More deep dives reveal true identity of Bermagui shipwreck

Sydney Project diver Samir Alhafith suited up before an earlier dive off Bermagui showing all the equipment needed to reach such extreme depths

By Stan Gorton - Marooma News

Volunteer extreme scuba divers have come up with a surprising revelation about the real identity of a World War II shipwreck off Bermagui.

The wreck formerly thought to be the BHP freighter Iron Knight is now believed to be another wartime ship sunk by a Japanese submarine.

Divers from the Sydney Project extreme diving group have continued their programs of dives on ships where they lie 120 to 140 metres down on the edge of the continental shelf.

The dives are not without risk as the project lost one of their own when diver Sven Paepke died in 2007 diving on the wreck formerly thought to be the Iron Knight. His body has never been recovered.

The ship first located by trawlers operating out of Bermagui was incorrectly identified as the Iron Knight the year before thanks to Sydney Project dives.

The NSW Heritage Office then organised a ceremony of relatives of the Iron Knight to lay wreaths on the site, but now it is believed that wreck is more likely out beyond 40 kilometres in the shipping lines and at least 4 kilometres down where it will probably never be found.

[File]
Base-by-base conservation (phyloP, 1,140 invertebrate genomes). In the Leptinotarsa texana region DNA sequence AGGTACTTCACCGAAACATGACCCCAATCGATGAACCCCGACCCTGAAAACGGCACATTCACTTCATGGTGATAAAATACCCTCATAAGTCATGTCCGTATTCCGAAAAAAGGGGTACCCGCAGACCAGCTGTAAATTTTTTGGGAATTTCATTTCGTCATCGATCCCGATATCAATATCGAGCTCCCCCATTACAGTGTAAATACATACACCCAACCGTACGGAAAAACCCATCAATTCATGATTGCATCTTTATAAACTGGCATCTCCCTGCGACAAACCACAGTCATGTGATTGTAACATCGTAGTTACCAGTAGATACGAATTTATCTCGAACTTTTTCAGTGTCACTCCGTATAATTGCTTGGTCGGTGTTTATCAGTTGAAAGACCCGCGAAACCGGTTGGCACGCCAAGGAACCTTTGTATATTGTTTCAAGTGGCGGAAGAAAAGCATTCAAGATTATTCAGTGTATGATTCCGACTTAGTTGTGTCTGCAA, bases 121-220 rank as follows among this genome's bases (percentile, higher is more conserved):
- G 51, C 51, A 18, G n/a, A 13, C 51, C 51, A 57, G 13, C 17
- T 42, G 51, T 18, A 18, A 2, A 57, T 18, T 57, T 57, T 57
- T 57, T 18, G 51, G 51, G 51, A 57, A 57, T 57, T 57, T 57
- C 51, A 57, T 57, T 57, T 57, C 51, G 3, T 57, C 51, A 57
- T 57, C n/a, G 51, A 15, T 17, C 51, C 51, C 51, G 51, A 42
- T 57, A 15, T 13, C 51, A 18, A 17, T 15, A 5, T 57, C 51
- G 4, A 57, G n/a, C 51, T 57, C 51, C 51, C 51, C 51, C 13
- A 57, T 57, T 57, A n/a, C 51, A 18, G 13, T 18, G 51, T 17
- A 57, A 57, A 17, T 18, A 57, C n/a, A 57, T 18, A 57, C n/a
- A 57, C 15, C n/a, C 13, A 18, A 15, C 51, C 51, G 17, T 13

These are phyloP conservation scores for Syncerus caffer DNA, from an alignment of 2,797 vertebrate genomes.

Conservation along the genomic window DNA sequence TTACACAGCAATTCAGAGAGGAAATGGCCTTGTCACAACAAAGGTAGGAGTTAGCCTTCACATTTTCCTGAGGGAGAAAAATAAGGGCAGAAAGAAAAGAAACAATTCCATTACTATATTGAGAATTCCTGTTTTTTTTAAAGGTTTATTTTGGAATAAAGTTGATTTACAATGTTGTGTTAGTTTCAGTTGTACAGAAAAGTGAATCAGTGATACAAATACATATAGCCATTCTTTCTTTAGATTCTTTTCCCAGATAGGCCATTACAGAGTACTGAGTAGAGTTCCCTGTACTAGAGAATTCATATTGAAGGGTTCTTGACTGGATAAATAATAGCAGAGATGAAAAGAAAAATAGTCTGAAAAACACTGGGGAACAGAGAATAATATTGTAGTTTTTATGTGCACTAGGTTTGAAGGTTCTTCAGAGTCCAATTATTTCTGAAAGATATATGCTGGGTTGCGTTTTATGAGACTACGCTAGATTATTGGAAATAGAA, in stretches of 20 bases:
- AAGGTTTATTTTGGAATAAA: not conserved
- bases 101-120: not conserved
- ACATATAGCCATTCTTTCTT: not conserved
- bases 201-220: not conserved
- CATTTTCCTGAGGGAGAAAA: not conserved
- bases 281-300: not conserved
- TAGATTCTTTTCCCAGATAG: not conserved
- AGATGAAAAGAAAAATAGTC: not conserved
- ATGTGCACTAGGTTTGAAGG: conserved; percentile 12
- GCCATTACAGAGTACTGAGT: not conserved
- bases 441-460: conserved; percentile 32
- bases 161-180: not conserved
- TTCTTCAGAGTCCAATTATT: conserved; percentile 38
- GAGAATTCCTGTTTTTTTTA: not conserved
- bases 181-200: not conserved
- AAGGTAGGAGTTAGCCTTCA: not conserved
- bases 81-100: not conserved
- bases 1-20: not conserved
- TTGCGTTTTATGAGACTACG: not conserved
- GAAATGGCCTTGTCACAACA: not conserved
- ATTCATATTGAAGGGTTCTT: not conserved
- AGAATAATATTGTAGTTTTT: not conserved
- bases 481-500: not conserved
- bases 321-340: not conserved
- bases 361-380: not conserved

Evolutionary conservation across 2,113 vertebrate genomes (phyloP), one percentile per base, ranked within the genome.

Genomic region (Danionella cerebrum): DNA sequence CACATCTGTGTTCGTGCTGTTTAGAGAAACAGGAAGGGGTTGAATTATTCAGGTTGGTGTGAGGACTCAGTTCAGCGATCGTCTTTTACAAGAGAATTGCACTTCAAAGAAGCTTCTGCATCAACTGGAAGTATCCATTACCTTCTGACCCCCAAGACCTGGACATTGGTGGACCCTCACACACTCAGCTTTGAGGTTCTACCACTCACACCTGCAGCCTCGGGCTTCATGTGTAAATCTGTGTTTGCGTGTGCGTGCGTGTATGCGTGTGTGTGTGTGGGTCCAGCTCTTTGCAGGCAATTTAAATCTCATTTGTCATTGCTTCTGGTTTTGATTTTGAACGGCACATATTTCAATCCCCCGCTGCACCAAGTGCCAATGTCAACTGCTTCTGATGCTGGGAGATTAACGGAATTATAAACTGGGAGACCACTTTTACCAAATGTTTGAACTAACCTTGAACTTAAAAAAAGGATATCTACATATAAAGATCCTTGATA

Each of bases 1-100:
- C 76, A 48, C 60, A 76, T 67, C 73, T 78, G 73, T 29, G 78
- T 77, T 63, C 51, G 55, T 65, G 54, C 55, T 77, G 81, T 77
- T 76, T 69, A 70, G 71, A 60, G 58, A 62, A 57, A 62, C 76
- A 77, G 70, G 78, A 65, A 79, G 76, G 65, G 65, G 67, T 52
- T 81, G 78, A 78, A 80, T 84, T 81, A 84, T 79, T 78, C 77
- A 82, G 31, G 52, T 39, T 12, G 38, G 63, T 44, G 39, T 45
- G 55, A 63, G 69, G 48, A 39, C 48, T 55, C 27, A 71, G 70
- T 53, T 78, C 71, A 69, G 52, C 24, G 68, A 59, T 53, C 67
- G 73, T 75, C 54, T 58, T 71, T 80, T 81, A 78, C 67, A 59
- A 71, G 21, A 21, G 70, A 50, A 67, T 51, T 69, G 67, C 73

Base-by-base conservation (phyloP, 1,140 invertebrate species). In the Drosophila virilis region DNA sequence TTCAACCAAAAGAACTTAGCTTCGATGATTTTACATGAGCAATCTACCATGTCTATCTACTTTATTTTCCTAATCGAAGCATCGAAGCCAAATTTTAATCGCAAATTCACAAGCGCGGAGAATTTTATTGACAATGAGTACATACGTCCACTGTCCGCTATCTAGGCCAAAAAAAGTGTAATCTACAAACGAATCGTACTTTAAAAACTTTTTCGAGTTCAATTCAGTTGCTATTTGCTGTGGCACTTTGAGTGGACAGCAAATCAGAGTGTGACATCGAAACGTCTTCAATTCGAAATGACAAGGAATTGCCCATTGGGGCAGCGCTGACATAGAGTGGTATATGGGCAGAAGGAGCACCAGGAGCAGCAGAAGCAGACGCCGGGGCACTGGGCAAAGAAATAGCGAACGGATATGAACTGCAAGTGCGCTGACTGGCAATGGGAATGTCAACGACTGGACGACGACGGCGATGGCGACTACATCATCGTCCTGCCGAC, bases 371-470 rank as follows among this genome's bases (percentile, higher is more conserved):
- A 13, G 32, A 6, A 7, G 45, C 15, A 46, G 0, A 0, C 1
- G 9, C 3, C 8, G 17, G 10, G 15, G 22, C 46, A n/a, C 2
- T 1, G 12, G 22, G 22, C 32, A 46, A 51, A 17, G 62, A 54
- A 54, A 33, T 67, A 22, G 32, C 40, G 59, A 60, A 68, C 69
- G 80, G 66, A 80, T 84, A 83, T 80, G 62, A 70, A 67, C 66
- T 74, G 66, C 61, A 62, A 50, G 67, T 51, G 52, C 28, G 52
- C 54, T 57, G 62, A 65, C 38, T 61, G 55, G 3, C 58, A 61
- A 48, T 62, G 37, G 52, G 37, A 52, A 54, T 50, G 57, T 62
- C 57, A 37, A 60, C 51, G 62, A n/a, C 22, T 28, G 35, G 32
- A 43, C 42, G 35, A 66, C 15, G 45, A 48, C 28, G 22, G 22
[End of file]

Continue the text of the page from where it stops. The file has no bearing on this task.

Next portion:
The real identity of the wreck formerly thought to be Iron Knight has become clearer thanks to the continued efforts of the Sydney Project.

“The public during war and even now didn’t realise how much submarine activity there was,” Sydney Project diver Samir Alhafith said.

“The depths make it harder but we’re bringing to history to life and revealing how many ships and lives were lost during the war.”

Mr Alhafith and his colleagues have dived on the wreck and another nearby wreck known to be that of the Liberty ship William Dawes six times in the last year or so.

Each time they have been taken out and assisted by local charter boat operator Keith Appleby.

Diving on a wreck 120 metres down entails dropping quickly to the bottom for a bottom-time of just 20 to 25 minutes and then slowly coming back with a decompression time of up to five and half hours.

Mr Alahfith said the certain factors about the shipwreck formerly thought to be Iron Knight were just not adding up with underwater scooters allowing the divers to transverse the full length of the wrecks.

submarine WW II

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